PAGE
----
A primer on chakras is never a bad idea, whether you believe in them initially or not. It’s a different way of thinking about the interconnectedness of the body, even if you take the ideas strictly as metaphor. From discovering how the throat chakra could play into self-expression to understanding how lower chakras correlate with core needs, it’s fascinating to read about that which we cannot see. Ultimately, it inspires respect for the body and all it can do.
by Ada Limon
I discovered Ada Limon’s first poetry book, Lucky Wreck, while interning for an independent poetry publishing press in Pittsburgh, Pennsylvania. (How do you like that for a tongue twister?) While I thought about recommending either of her first two books, I couldn’t avoid mentioning “Bright Dead Things”, a 2015 National Book Award Finalist. “How to Triumph Like a Girl” is my favorite poem in the collection.
If You Don’t Have Big Breasts, Put Ribbons in Your Pigtails: And Other Lessons I Learned from My Mom
by Barbara Corcoran
There’s nothing more motivating than straight talk from a shark, especially as you start your college and professional career. Framing up her life lessons with pieces of advice from her mother, NYC real estate mogul Barbara Corcoran shares her career story through cheerful anecdotes and comical moments that shed light on what it must have been like to navigate “self” while surrounded by piles of siblings.
by Ann Patchett
Contrary to what the title implies, this book of narrative essays is far from a simple story of a happy marriage (if there is such a thing). “This is the Story of a Happy Marriage” is a collection of nonfiction writer Ann Patchett’s most human essays. If you love coming across a more serious, personal essay in any of your favorite lifestyle magazines, consider this an ode to the form.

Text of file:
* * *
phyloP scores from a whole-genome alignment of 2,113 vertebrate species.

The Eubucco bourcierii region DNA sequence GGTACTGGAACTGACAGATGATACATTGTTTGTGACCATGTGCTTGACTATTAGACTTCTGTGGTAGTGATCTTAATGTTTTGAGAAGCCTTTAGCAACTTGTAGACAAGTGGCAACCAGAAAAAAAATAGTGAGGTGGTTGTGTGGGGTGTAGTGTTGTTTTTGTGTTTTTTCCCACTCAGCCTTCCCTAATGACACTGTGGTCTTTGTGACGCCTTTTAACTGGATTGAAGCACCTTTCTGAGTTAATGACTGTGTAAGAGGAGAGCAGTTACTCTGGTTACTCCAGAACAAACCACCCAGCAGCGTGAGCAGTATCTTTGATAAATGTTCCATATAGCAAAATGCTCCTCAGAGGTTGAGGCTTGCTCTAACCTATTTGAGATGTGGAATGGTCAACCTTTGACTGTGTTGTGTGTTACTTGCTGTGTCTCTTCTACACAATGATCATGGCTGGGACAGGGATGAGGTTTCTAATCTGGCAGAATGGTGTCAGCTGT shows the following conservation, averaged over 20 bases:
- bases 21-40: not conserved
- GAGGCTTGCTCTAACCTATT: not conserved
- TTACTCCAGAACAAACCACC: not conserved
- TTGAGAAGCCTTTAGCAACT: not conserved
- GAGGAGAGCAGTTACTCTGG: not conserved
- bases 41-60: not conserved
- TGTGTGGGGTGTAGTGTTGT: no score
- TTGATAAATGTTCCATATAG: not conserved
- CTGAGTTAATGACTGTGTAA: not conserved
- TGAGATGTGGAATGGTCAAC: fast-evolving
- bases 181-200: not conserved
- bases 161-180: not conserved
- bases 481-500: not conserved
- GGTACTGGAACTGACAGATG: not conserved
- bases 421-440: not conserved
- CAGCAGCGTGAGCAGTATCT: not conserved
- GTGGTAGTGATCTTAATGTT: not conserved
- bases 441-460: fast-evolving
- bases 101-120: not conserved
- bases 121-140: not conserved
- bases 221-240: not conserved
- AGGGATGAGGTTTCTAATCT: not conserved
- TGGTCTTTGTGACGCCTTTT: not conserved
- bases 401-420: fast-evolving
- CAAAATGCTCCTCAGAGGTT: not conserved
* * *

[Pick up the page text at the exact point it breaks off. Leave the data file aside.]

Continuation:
by Rainer Maria Rilke
You don’t have to be a writer or poet to appreciate the lessons shared in the one-way letter of a book. It can teach you how to be alone, work hard at something even when you don’t want to, and that life is an opportunity to become masterful at the thing you love most. “Art too is only a way of living, and, however one lives, one can, unwittingly, prepare oneself for it…” wrote Rilke. I own the version translated by M.D. Herter Norton, but there are oodles to choose from, as is the case with the Tao Te Ching.
by Eugene Rawls
Unfortunately, your only hope to land one of these is finding a vintage copy. My mother bought the copy I have now from an Ohio library that was closing in the seventies. I turned some of my favorite parts into a blog post some years ago here. What I like most about this book is that it associates beauty with health, something that’s rarely echoed in lifestyle magazines showcasing the latest shade of lipstick.
I could go on for days with my favorite books since teenage-hood, but this grouping should be a pretty effective elixir for any teen finding their way through the world. I just wish I had discovered them sooner.